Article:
Suzanne Strempek Shea

Photo © Helen Peppe Photography.

Press Room

An Interview with Suzanne

Who or what inspired you to write This Is Paradise?

I met Mags Riordan in 2004, when I was helping my friend Fran Ryan sell her knitwear at the Eastern States Exposition. Fran and her Dingle Linens goods are from Dingle, where Mags lives, and for several years at that point Fran had organized a group of vendors to sell their wares at “the Big E,” one of the ten largest fairs in the U.S. Our booth was adjacent to the one in the Irish goods area, where Mags was selling jewelry and art from Cape Maclear, the proceeds going to the then-new clinic. People would walk up to her booth, look at the photos of the village and the kids playing outside the clinic, and they’d ask what the display was about. Mags would start to say something like, “I built a clinic in the village where my son died,” and many of the people would just walk away. Others would approach, she’d repeat the same stark information.

I wanted to know who this person was, what had happened to her son, and how does someone go about doing something like starting a clinic — how does one single person do something that? Apart from that, how does someone repeat a horrible truth like that, over and over, very often to disinterested ears? I got to know Mags well by asking a lot of questions over the years since, and feel everyone else needs to get to know her well, too. The first time he heard me talk about Mags, my husband, Tommy Shea, who always has the great idea, said, “That’s a book.” Thanks again, Tommy Shea.

How long did it take you to write the first draft of your manuscript?

I followed Mags on three continents, starting in November of 2009, and I thank her for being willing to do this project in the first place. I wrote as I went along, and finished the last page on December 18, 2012, at the kitchen table of an apartment in Abu Dhabi, where Tommy was working at the time. I’m delighted the story is seeing the light of day, and am hoping that it will do some good for the Billy Riordan Memorial Trust, and might inspire others to see what they can do in this world.            It’s not corny to say Mags’ story is very inspiring. After the losses she’s endured, how does this woman get up every day, never mind get up and does what she does for others? It’s a story of how you don’t have to be a millionaire or a specialist of some sort to start a charitable effort. Along the way I’ve been shown that by my dear friend since childhood, Mary (Koss) Grimanis, her husband, Mike, and daughters Julia and Lauren, of Wayland, Massachusetts who had no special training when they started The Akaa Project (www.theakaaproject.org). They had only the urging of Lauren, who, in 2007, newly turned seventeen, volunteered at an orphanage in Ghana and returned to tell her family of the great need she’d seen. The project since has created a school in a rural village and has grown to include healthcare and financial projects. The family had no background in anything like this. The four of them just wanted to help, sat down at their kitchen table, and started planning.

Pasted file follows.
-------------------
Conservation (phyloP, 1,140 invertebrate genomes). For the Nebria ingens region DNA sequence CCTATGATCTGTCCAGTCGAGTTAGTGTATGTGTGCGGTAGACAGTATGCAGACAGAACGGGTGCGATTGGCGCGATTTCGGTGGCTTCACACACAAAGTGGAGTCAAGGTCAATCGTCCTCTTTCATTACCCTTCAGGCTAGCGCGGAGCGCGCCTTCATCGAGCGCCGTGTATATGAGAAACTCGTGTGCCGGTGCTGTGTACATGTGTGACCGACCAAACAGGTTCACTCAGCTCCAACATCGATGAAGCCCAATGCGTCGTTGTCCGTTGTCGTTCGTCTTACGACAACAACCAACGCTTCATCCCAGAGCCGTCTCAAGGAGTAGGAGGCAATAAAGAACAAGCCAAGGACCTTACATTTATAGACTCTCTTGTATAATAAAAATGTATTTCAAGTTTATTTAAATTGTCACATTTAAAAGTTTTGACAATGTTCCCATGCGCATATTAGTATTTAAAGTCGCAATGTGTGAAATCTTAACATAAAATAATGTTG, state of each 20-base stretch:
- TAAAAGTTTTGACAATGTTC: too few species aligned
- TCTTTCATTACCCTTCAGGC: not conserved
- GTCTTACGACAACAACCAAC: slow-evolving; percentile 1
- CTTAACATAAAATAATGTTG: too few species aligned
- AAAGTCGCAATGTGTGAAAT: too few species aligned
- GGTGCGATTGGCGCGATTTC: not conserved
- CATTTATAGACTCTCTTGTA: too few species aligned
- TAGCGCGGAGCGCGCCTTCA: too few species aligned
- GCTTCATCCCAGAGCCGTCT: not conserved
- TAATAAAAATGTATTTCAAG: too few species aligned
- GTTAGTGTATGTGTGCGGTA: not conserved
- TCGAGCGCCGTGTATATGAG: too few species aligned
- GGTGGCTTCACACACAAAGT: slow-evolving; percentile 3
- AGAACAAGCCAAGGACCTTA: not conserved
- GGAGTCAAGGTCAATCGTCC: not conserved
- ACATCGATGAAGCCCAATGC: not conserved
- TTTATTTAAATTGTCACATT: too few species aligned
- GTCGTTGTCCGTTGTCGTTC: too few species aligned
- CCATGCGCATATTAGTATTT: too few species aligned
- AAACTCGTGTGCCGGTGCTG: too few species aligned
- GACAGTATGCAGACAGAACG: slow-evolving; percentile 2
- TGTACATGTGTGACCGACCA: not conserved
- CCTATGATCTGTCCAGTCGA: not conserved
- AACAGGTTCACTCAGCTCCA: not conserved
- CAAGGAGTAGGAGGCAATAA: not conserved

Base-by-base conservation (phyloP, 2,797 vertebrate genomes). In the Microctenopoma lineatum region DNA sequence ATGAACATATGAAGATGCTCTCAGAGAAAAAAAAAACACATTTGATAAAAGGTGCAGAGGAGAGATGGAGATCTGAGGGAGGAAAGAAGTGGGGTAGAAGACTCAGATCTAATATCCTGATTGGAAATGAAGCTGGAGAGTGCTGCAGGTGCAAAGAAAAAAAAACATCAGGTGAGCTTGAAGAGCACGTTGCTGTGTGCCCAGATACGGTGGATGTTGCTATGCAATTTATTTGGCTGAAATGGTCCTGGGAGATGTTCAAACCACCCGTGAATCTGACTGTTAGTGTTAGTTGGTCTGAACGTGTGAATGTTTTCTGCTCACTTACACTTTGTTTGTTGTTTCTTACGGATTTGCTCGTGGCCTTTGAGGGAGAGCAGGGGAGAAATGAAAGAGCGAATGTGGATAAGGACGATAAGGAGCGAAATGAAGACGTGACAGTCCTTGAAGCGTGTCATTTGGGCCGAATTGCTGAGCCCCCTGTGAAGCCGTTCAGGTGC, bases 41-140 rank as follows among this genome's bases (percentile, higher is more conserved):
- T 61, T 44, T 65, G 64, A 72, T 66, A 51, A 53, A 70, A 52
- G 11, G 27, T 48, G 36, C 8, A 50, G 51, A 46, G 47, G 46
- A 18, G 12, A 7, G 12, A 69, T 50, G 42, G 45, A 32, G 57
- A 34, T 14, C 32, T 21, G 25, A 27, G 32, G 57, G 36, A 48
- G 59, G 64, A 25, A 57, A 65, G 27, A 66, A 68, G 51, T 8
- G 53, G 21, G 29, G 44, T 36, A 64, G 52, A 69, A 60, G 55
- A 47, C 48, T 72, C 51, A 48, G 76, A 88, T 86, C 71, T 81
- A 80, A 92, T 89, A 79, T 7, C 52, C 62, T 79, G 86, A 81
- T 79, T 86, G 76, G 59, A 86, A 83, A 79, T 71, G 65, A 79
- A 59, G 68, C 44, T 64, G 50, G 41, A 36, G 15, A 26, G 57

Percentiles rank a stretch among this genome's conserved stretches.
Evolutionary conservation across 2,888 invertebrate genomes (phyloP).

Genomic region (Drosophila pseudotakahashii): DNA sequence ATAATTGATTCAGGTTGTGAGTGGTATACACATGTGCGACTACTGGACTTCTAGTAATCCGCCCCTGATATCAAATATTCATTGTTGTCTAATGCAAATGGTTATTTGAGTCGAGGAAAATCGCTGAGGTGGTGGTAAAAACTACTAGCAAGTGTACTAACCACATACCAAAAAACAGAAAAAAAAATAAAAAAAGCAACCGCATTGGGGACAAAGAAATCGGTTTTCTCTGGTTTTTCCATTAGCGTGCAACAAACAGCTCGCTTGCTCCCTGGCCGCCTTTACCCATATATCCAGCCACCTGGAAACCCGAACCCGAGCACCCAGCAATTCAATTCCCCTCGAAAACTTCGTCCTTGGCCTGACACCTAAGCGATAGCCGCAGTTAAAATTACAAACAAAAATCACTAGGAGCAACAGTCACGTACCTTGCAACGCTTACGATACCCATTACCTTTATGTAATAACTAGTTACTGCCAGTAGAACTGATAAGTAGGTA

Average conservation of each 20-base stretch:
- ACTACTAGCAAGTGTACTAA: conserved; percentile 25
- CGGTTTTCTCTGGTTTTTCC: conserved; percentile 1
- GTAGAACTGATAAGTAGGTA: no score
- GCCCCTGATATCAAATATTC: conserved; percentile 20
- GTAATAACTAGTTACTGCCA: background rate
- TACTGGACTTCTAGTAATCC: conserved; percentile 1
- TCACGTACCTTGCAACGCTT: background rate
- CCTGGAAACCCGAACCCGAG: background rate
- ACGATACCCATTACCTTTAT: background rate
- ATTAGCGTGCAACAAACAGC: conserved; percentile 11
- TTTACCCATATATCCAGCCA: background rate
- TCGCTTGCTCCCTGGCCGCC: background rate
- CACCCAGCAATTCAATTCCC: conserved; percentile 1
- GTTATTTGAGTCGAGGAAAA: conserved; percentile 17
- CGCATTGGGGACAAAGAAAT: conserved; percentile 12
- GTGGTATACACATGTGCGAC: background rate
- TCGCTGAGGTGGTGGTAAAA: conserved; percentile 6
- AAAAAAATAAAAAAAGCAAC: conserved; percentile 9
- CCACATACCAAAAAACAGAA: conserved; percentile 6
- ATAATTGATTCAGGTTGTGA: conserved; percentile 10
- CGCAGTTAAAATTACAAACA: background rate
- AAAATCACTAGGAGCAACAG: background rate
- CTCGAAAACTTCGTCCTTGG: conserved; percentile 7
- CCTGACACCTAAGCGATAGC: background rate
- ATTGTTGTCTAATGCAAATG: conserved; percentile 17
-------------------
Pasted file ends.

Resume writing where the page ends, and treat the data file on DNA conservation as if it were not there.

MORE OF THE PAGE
Did you read any comparable stories while writing this book?

I have a stack of books acquired for this experience, but those that accompanied me toMalawi included Dambisa Moyo’s Dead Aid: Why Aid is Not Working and Why There is a Better Way for Africa (provocative and eye-opening), Tracy Kidder’s Mountains Beyond Mountains: The Quest of Dr. Paul Farmer (I’m a Tracy Kidder fan and wanted to see how he lassoed so many issues and one large personality) and Three Cups of Tea by Greg Mortensen, (I read that for many of the same reasons).

Tracy Kidder did a fabulous job wrapping up his man and the experience, in so many different places and facing so many varied challenges. Mortensen and the late David Oliver Relin kept me spellbound, so I was very disappointed to then learn of the inaccuracies in the book that, for me, then put it in the fiction category. Good fiction, but still not a nonfiction book, not the real story of how this one man brought education to so many in Afghanistan and Pakistan.

What else about your book might pique the readers' interest?

Like Mags, the story doesn’t sit still. She works in her office and visits family in Ireland, she spends eight months of her year living in a one-room flat in the volunteer complex at the Cape, she attends fundraisers in the states. The story follows her, and to and through some fascinating places, from the lush green of her Kerry backyard to the rugged rock approach to Cape Maclear, in ways so similar to entering Dingle. As Billy Riordan told her, “It’s like Dingle. Dingle in the sunshine.” The last thing Billy Riordan e-mailed to his mother was the line “This is paradise.” He wanted Mags to visit Cape Maclear, to see the stark beauty. She eventually went there, but to set in place a stone in his memory. She has ended up doing so much more. Readers might find all that of interest, and might start pondering what they themselves might do about a need they see in their immediate or larger world.

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